This form accounts for 10-12% of all CSs. It is described by unique histology and a very unfavorable prognosis. The biphasic tumor correlates low-grade CS with a non-chondroid high-grade sarcoma. This tumor is very destructive, especially the metaphyseal or diaphyseal variants. The osteolytic lesion may predominate, but most of the lytic area is associated with calcifications, leading in the bi-morphic pattern. A giant soft tissue mass without calcifications seen on CT or MRI additionally demonstrates this diagnosis. Imaging assists in coordinating biopsy of the lytic area to improve the histological finding. The treatment includes adjuvant chemotherapy or radiotherapy and surgery. The prognosis is very bad, with an overall five-year survival rate of only 8.5-13% [18].

Secondary Chondrosarcoma

Of all CSs, 12% are developed in a pre-existing lesion. As its name indicates, it may be secondary to a solitary osteochondroma, Paget’s disease, osteochondromatosis, enchondromatosis (Ollier’s disease), fibrous dysplasia, irradiated bone, or synovial chondromatosis [18]. The presence of an extending exostosis related to pain, less mineralized zone in the cartilage cap, and calcifications in the soft tissues with thickening of the cap (>1 cm) on CT and MRI suggest sarcomatous transformation [19].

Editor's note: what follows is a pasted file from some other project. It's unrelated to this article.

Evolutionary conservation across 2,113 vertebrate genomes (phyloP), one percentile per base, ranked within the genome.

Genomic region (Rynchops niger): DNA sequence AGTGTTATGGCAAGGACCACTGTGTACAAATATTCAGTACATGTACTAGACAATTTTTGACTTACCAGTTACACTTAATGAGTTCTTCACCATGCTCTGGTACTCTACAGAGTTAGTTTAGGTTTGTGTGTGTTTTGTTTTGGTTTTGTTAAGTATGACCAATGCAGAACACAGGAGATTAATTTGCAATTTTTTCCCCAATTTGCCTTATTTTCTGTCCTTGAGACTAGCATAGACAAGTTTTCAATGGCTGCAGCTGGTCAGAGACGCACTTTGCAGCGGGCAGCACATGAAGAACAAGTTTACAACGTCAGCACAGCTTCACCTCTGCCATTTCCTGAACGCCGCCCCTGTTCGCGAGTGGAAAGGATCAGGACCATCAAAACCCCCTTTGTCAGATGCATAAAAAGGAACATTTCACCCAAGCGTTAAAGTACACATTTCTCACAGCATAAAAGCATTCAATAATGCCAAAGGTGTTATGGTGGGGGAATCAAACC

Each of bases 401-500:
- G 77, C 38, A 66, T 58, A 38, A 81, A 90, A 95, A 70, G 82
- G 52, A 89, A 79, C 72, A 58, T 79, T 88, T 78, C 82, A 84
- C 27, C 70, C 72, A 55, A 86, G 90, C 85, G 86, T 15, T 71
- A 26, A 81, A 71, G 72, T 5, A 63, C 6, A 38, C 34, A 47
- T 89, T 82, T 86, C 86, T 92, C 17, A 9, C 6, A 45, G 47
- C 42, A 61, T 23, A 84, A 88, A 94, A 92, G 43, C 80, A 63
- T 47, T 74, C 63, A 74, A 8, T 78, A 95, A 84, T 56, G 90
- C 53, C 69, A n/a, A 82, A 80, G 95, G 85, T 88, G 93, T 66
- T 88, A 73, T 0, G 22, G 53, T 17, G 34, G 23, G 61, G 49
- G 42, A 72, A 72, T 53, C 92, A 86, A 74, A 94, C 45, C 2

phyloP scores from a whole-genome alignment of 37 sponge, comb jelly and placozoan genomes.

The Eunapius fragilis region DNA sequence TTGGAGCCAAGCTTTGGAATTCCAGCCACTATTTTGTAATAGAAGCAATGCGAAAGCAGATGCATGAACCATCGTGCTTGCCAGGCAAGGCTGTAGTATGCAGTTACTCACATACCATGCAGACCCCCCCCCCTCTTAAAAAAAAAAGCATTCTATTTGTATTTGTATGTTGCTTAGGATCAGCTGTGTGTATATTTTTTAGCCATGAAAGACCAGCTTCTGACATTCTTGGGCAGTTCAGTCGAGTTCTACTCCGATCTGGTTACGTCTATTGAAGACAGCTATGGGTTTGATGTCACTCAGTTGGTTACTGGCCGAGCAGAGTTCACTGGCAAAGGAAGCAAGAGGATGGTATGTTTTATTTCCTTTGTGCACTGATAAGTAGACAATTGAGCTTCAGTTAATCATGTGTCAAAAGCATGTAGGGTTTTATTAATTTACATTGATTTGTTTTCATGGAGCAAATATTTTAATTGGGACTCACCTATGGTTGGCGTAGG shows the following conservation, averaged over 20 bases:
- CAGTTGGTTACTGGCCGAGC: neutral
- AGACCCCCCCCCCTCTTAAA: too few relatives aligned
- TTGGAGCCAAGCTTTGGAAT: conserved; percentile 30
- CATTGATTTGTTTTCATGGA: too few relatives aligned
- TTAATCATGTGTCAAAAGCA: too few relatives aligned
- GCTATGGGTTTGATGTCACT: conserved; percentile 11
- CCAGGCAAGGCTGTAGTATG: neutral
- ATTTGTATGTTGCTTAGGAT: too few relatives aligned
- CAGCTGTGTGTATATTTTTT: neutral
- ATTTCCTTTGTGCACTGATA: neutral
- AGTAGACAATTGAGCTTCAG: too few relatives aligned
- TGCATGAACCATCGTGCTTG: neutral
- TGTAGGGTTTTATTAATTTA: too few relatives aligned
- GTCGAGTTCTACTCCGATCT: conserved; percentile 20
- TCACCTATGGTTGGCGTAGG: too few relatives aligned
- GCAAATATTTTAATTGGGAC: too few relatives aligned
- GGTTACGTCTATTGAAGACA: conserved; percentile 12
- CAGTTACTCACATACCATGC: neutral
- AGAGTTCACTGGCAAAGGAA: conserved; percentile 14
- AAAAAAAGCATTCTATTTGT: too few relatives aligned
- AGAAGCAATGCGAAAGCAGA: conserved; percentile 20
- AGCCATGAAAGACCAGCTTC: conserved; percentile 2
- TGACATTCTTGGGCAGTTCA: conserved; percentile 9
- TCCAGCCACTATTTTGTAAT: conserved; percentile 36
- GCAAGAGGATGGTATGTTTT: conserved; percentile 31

Considerable new insights into the molecular cell biology have been growing in the ongoing past. Cytogenetics and immunohistopathology contribute to a deeper understanding of the nature of CSs at the molecular level, which will potentially lead to a better clinical understanding and likely to better-targeted care [20].


Although surgery is an effective treatment option for CS, it is essential to prepare a secure surgical field and perform reconstruction by considering the location, resection, onset, and re-occurrence rate. Due to the possible likelihood of late local and systemic relapse, patients who were treated by surgical resection should undergo standard surveillance and screening for their whole life. Surveillance should comprise physical examination and thoracic imaging with either posterior-anterior/lateral chest radiograph or CT scan every three to six months for the first 5 years and afterward annually for a minimum of 10 years.